may not be cited except as provided by
Minn. Stat. § 480A.08, subd. 3 (1996).
STATE OF MINNESOTA
IN COURT OF APPEALS
Joseph P. LaFleur,
Bradley Exterminating Co.,
Commissioner of Economic Security,
Filed March 11, 1997
Department of Economic Security
File No. 3800 UC 96
Bradley Exterminating Co., 8100-26th Avenue South, Suite 130, Minneapolis, MN 55425-1304 (Respondent Employer Pro Se)
Kent E. Todd, Minnesota Department of Economic Security, 390 North Robert Street, St. Paul, MN 55101 (for Respondent Commissioner)
Considered and decided by Klaphake, Presiding Judge, Willis, Judge, and Foley, Judge.[*]
Relator Joseph P. LaFleur filed a claim for reemployment insurance benefits after he was discharged by his employer, respondent Bradley Exterminating Co. (Bradley). LaFleur has obtained a writ of certiorari and seeks review of a decision by the Commissioner's representative. Because the Commissioner's representative's findings are reasonably supported by the record and because those findings support the conclusion that LaFleur was disqualified from receiving benefits because he was discharged for misconduct, we affirm.
LaFleur was discharged because he failed to report to work as scheduled on Friday, March 22, and Monday, March 25, 1996. LaFleur had submitted a written request for time off to attend his son's playoff hockey game in Michigan. Bradley denied the request, and LaFleur's supervisor warned him not to leave and to report to work. LaFleur insists that he did not commit misconduct because he had a verbal, pre-employment agreement with Bradley that Bradley would let him have time off to attend his son's hockey games.
The facts show, however, that Bradley agreed to let LaFleur have some Fridays off and that the agreement did not necessarily include taking time off during playoffs. Indeed, LaFleur acknowledged that he submitted a written request "because the playoffs weren't known" at the time he was hired. And the agreement does not excuse LaFleur for not reporting for work on Monday. Given these facts, the Commissioner did not err in concluding that Bradley did not breach any agreement with LaFleur. Rather, LaFleur made a deliberate choice not to report to work, even though his supervisor had warned him that he had to be at work and that he could not leave. Under these circumstances, LaFleur's absences were unexcused and amounted to disqualifying misconduct. See, e.g., Bibeau v. Resistance Tech., Inc., 411 N.W.2d 29, 31-32 (Minn. App. 1987) (employee who disobeys direct orders from employer commits disqualifying misconduct); Del Dee Foods, Inc. v. Miller, 390 N.W.2d 415, 418 (Minn. App. 1986) (unexcused absenteeism from work constitutes disqualifying misconduct); Daniels v. Gnan Trucking, 352 N.W.2d 815, 816 (Minn. App. 1984); Little v. Larson Bus Serv., 352 N.W.2d 813 (Minn. App. 1984) (employee who took week off even though request had been denied made "deliberate rational decision not to report to work"); Smith v. American Indian Chem. Dependency Diversion Project, 343 N.W.2d 43, 45 (Minn. App. 1984).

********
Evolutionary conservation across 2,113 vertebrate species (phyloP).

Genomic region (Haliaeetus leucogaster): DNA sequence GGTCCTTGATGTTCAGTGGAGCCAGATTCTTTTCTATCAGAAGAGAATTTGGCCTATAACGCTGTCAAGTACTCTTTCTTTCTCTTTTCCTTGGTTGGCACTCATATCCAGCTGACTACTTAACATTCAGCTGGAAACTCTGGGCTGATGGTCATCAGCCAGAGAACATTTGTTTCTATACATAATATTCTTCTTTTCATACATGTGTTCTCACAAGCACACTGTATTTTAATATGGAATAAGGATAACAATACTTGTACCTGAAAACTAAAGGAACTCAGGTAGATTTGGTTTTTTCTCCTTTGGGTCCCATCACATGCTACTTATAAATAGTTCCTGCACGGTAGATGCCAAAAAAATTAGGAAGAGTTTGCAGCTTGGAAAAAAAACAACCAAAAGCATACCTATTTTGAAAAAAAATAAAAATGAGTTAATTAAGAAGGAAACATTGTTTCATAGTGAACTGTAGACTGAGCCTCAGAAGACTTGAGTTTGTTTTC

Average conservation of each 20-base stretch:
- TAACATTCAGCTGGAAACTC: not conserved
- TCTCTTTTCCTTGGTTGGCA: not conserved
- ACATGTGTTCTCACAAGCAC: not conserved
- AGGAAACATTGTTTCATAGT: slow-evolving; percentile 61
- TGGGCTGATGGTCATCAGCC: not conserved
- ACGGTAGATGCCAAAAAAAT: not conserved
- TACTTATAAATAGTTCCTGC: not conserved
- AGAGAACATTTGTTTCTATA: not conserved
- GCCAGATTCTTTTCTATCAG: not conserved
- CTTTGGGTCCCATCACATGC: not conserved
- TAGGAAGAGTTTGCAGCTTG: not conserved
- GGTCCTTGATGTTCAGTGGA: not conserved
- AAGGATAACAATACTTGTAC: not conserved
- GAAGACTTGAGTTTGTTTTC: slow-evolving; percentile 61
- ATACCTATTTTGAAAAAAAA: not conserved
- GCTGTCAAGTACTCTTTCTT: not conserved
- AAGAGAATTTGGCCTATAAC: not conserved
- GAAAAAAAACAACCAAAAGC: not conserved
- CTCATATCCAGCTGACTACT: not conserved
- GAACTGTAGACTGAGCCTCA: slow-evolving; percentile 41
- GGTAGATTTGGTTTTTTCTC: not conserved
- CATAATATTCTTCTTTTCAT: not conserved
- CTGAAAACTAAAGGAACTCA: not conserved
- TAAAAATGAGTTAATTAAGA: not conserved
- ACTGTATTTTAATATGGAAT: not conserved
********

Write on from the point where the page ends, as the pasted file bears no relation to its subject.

[ ]* Retired judge of the Minnesota Court of Appeals, serving by appointment pursuant to Minn. Const. art. VI, § 10.
[ ]1 An employer has the burden to prove, by the preponderance of the evidence, that an employee has committed disqualifying misconduct. See Lumpkin v. North Central Airlines, Inc., 296 Minn. 456, 460, 209 N.W.2d 397, 400 (1973). In this case, Bradley chose not to appear or present evidence at the evidentiary hearing. We thus consider LaFleur's evidence and testimony as undisputed.